Robots are no match for humans in Rubik's Cube completion speed [Video]
Rubik’s Cube. A puzzle created in 1974 by Hungarian sculptor and professor of Ern? Rubik. The multi-colored brick has been purchased more than 350 million times since its release, making it the world’s best-selling puzzle game and one of the world’s most popular toys.
Rubik’s Cube is a difficult puzzle to solve. Despite giving it my best, rarely (once) have I been successful in defeating the little devil toy. Even when provided with a guide to aid one in solving the puzzle, it remains vexing.
Attempting to demonstrate the superiority of robots (what other explanation could there be?), students at Swinburne University of Technology have created what they believe to be the world’s fastest Rubik’s Cube-solving robot. The cleverly named robot, “Ruby,” can complete a Rubik’s Cube in a little more than 10 seconds.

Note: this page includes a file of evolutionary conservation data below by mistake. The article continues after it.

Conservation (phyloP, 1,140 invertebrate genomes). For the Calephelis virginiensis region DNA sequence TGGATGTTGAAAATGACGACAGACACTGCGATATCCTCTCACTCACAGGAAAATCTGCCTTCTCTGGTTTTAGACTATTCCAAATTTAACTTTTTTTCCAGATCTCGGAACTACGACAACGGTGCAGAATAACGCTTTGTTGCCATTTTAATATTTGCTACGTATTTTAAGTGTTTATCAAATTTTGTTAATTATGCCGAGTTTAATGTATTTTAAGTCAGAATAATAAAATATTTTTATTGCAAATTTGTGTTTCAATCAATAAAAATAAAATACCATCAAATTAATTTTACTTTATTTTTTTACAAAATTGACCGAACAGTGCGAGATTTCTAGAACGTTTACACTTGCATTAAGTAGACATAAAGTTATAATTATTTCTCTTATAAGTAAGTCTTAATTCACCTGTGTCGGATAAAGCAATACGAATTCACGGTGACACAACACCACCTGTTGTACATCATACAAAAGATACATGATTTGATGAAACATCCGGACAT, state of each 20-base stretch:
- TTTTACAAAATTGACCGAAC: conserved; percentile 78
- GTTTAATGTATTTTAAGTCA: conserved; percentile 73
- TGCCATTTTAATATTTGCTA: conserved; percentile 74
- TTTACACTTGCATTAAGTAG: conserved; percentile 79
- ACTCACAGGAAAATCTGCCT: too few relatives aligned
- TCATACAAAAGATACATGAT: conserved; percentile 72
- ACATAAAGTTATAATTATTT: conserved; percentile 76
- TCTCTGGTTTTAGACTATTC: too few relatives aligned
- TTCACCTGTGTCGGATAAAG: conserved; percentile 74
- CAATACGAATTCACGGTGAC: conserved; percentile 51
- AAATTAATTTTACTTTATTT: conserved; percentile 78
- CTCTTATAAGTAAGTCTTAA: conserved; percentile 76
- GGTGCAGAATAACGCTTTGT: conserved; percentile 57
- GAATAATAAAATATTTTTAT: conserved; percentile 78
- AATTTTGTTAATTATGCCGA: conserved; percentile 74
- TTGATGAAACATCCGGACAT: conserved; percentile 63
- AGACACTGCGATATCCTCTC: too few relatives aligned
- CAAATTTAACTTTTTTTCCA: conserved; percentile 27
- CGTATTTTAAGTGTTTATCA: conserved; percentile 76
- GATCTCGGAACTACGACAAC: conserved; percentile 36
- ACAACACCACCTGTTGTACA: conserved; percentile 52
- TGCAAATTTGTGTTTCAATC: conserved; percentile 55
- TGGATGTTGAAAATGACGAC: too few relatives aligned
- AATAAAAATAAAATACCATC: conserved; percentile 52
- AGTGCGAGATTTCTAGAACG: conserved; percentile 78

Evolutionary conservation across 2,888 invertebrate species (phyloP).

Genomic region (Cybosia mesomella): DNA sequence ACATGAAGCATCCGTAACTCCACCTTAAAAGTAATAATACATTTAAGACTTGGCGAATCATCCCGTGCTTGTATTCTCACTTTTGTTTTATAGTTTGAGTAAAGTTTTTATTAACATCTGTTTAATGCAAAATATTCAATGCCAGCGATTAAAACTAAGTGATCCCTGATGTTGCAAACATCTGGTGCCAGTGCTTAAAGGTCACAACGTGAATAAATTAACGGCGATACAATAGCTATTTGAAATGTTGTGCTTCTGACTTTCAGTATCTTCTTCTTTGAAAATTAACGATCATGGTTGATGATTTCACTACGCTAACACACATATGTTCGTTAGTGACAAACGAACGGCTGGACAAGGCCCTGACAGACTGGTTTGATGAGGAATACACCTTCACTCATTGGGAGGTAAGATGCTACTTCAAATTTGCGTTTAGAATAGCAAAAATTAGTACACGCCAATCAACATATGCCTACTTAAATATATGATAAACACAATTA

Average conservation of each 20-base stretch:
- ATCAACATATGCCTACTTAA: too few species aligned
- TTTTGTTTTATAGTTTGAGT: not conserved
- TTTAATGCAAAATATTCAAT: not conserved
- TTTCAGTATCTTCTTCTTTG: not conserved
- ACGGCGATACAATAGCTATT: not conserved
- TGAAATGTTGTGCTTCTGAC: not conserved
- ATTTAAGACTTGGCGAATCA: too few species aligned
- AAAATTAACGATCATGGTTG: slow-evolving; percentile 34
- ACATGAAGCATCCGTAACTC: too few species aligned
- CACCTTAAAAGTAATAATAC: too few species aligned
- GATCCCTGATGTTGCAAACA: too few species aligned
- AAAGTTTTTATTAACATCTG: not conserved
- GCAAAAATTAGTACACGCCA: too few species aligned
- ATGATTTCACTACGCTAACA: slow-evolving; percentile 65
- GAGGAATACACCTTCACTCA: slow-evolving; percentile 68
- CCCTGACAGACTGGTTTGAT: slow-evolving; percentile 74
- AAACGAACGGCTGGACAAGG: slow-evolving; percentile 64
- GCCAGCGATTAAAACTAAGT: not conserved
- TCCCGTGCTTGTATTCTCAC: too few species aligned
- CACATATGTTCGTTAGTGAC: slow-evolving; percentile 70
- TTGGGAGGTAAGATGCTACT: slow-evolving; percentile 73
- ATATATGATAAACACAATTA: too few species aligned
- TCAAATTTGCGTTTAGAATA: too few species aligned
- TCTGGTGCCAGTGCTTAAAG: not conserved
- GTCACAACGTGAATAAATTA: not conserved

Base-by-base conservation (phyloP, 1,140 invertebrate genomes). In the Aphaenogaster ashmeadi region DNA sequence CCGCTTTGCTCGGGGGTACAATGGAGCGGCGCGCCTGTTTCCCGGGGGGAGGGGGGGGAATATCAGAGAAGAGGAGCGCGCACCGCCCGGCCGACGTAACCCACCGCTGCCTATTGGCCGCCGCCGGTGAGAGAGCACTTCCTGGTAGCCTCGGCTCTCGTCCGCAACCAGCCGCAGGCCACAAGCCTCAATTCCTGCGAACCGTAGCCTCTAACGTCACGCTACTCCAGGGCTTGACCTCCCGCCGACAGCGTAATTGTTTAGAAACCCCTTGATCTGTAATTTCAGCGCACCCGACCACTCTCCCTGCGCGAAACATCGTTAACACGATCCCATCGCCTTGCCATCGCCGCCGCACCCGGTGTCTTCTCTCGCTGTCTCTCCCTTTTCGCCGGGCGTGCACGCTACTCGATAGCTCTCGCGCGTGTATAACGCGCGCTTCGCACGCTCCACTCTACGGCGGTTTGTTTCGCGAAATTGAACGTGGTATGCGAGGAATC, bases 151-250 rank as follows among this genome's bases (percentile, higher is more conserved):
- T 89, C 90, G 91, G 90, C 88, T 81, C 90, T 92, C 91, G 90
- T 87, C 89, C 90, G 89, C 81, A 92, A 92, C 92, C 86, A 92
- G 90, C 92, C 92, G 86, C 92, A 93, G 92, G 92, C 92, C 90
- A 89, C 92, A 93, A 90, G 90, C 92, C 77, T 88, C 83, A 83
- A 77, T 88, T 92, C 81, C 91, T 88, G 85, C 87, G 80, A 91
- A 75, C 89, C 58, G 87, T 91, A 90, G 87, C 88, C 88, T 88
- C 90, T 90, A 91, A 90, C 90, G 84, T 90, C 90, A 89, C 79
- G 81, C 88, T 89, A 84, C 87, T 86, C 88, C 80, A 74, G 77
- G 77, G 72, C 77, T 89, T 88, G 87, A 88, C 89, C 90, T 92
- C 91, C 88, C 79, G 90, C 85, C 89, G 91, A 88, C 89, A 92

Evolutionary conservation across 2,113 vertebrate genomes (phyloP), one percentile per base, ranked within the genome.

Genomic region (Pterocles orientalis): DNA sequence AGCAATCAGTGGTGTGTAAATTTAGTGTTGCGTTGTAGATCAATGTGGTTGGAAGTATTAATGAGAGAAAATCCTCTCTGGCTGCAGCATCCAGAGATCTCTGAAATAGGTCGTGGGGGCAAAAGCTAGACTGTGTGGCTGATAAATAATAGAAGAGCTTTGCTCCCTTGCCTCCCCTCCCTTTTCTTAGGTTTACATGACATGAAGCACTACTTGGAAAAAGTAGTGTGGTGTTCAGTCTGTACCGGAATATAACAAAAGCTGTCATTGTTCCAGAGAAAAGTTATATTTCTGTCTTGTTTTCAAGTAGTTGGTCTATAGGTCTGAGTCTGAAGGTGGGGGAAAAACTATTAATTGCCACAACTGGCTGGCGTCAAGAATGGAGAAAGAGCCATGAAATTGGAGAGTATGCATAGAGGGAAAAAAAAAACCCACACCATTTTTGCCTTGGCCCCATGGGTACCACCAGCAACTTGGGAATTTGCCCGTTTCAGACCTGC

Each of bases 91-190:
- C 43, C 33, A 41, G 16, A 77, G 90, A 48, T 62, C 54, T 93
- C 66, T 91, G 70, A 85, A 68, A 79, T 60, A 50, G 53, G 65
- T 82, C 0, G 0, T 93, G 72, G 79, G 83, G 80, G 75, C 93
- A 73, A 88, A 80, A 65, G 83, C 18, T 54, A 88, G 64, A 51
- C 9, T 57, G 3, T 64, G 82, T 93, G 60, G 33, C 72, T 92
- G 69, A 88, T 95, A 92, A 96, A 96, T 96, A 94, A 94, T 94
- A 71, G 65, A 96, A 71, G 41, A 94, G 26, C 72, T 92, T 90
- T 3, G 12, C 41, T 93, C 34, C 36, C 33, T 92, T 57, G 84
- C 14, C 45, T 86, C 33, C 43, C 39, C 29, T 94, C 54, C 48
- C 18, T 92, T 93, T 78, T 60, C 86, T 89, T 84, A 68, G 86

Professor Chris Pilgrim, Deputy Dean of the Faculty of Information and Communication Technologies describes how Ruby works,
“Ruby works by scanning each face of a scrambled cube through a web cam. It then uses a software algorithm to develop a solution which is fed to the high-speed robot through a real-time embedded control system. The students’ combined expertise in robotics and software engineering enabled them to construct a robot with a fast computer vision-tracking system capable of very high precision movements and timings.”
While claiming Ruby is the Rubik’s Cube robot Queen, the 10 second record remains unofficial. However, the students behind the project are attempting to have Ruby’s speed deemed a Guinness World Record. The world’s fastest Rubik’s Cube solving robot, the Cubinator, was able to solve a scrambled Rubik’s Cube in 18.2 seconds, which remains the current standard for robots.
Unfortunately the speed of Ruby is sloth-like slow in comparison to the world record for a human. Currently the fast single time on a 3×3×3 Rubik’s Cube is held by Feliks Zemdegs with a time of 6.24 seconds.
Have you tried to solve a Rubik’s Cube? Do you consider yourself a Rubik’s Cube savant or does the little brick baffle you?